King’s rugby bus pull falls short of goals

Thursday afternoon, the University of King’s College men’s rugby team successfully hauled a 17,500 pound bus several hundred meters. However, they fell well short of their goals to raise funds for their squad and donations for local food banks.

By Ethan Calof

King's rugby players strain to haul the bus (Ethan Calof photo)

Thursday afternoon, the University of King’s College men’s rugby team successfully hauled a 17,500 pound bus several hundred meters. However, they fell well short of their goals to raise funds for their squad and donations for local food banks.

The pull took place behind the campus on Castine Way. The event, organized by team member Wesley Petite, was the latest in a line of fundraisers for the squad.

“It was kinda spontaneous,” Petite says. “It’s a better way of raising funds than the regular bake sale tactics that we usually go about.”

“It uses the general activity of the rugby team, which is our muscle.”

Unfortunately for the team, the fundraiser was attended by only about a dozen people. In total, they raised a mere $10 and one can of creamed corn for the food banks.

Petite says he expected 200 to 300 people to attend, with each attendee donating one dollar, which was recommended on the official Facebook event. According to him, that would have been a “good contribution.”

Petite cites the event’s timing as the reason for the sparse attendance. Because the university year is about to end, several students are bogged down with exam preparation and the like.

Due to the timing, many team members were unable to make it out to the bus pull, which Petite says made it “all the more interesting.” At its peak, the bus had nine rugby team members pulling it.

The event was originally scheduled for the previous Friday, but hail scuttled those plans and forced the change in date. The rescheduled event on Thursday took place under clear skies.

Prior to the actual pull, Nicola Embleton-Lake, who is in charge of student event bookings with Facilities Management, was handing personal liability forms to the team members.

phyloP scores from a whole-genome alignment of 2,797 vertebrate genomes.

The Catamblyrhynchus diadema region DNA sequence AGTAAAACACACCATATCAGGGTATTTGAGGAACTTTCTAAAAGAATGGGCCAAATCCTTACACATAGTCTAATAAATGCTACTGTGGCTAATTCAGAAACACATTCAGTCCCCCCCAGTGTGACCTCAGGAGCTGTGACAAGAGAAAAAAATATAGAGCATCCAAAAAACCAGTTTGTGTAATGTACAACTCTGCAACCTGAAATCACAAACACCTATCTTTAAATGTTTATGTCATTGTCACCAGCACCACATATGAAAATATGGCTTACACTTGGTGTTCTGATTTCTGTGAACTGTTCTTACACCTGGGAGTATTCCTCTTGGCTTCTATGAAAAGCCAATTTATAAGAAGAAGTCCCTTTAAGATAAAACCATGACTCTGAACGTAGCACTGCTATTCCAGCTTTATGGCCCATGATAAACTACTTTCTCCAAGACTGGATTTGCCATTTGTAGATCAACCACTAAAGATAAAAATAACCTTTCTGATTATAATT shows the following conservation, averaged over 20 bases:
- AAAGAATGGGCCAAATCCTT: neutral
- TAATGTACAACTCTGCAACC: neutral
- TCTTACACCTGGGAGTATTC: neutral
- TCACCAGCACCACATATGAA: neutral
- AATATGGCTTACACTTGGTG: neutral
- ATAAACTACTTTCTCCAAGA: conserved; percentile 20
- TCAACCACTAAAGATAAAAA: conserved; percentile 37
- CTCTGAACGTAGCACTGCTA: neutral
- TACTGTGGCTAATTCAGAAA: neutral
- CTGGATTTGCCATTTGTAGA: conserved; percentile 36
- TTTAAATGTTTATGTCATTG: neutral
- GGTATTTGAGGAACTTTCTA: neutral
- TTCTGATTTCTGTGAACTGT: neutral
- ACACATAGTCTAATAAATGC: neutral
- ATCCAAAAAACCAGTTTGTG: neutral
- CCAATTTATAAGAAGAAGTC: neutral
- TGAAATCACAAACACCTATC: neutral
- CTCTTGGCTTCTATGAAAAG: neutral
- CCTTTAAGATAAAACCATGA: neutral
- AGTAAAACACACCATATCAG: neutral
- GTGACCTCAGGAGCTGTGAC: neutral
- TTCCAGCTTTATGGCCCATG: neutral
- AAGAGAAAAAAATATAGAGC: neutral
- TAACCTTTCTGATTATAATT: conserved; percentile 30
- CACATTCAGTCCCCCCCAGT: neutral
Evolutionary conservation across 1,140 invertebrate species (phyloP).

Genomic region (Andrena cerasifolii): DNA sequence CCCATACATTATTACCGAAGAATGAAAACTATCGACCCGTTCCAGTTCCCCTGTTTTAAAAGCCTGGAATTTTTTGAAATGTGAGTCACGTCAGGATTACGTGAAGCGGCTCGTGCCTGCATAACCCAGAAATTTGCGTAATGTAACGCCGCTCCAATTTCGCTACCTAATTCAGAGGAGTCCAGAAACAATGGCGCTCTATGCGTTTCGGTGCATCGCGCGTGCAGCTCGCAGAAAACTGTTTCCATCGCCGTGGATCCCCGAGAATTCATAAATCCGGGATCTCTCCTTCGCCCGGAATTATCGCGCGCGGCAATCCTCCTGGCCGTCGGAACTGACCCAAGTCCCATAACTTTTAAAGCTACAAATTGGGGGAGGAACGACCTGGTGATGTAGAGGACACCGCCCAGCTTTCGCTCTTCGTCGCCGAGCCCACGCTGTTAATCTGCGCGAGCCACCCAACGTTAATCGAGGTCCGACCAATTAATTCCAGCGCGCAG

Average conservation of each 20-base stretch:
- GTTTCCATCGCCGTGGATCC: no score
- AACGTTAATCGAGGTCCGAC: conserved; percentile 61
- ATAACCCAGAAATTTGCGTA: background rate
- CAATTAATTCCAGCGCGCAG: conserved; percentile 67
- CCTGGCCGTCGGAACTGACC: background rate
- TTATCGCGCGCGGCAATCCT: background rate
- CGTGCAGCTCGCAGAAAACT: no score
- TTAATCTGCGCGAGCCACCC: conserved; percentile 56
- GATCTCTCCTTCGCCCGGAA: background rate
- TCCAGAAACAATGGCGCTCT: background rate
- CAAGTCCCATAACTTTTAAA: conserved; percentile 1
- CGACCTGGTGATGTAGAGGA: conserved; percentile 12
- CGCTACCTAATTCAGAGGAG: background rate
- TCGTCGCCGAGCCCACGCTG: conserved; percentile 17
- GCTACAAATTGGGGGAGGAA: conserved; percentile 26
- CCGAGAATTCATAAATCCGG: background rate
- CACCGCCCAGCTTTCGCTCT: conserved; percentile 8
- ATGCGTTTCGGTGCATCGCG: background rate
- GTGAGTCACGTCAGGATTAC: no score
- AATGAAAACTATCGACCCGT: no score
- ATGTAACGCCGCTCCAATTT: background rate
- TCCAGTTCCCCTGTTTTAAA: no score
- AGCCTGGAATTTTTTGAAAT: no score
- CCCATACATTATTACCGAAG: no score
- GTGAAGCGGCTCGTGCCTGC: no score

The forms, which stated that the university would not be responsible for bus-related injuries, reminded team members of the monumental weight of the hunk of metal they were facing.

“It’s a little intimidating, I’m not going to lie,” said Cam Mitchell, who is in his second year on the rugby team. “But what can I say, I’m gonna do it anyways. There’s no point in worrying.”

Mitchell anticipated the bus bringing a world of pain on his shoulders.

“Afterwards, I’ll be tired. Arms sore. Skeleton sore. Walking home will not happen. Being carried home will probably happen.”

The first attempt at the pull failed to dislodge the bus from its resting place. However, when additional rugby players grasped the blue rope for their second attempt, the players synchronized their movements and managed to drag the bus to the end of the road through the nadful of cheering fans.

Afterwards, several players were feeling the burn.

“My body is telling me, ‘Why the heck don’t you listen to your brain once in a while?’” said Benjamin Blum. “I’m going to curl up in a ball.”

Even though the team didn’t raise as much money as originally hoped for, they felt pleased that they were able to complete such an immense physical task.

Petite says his spirits were raised by White’s Transit, who donated the bus, telling him how they could improve next year’s edition of the event. He says it will probably take place in the fall where there are fewer commitments to dance around.

Besides the money, the team was still happy.

“(Pulling a bus) goes against every single brain fiber I have, but it was fun,” said Blum.

Watch the rugby team’s second attempt at pulling the bus:

httpv://www.youtube.com/watch?v=70RDsKiMlnE”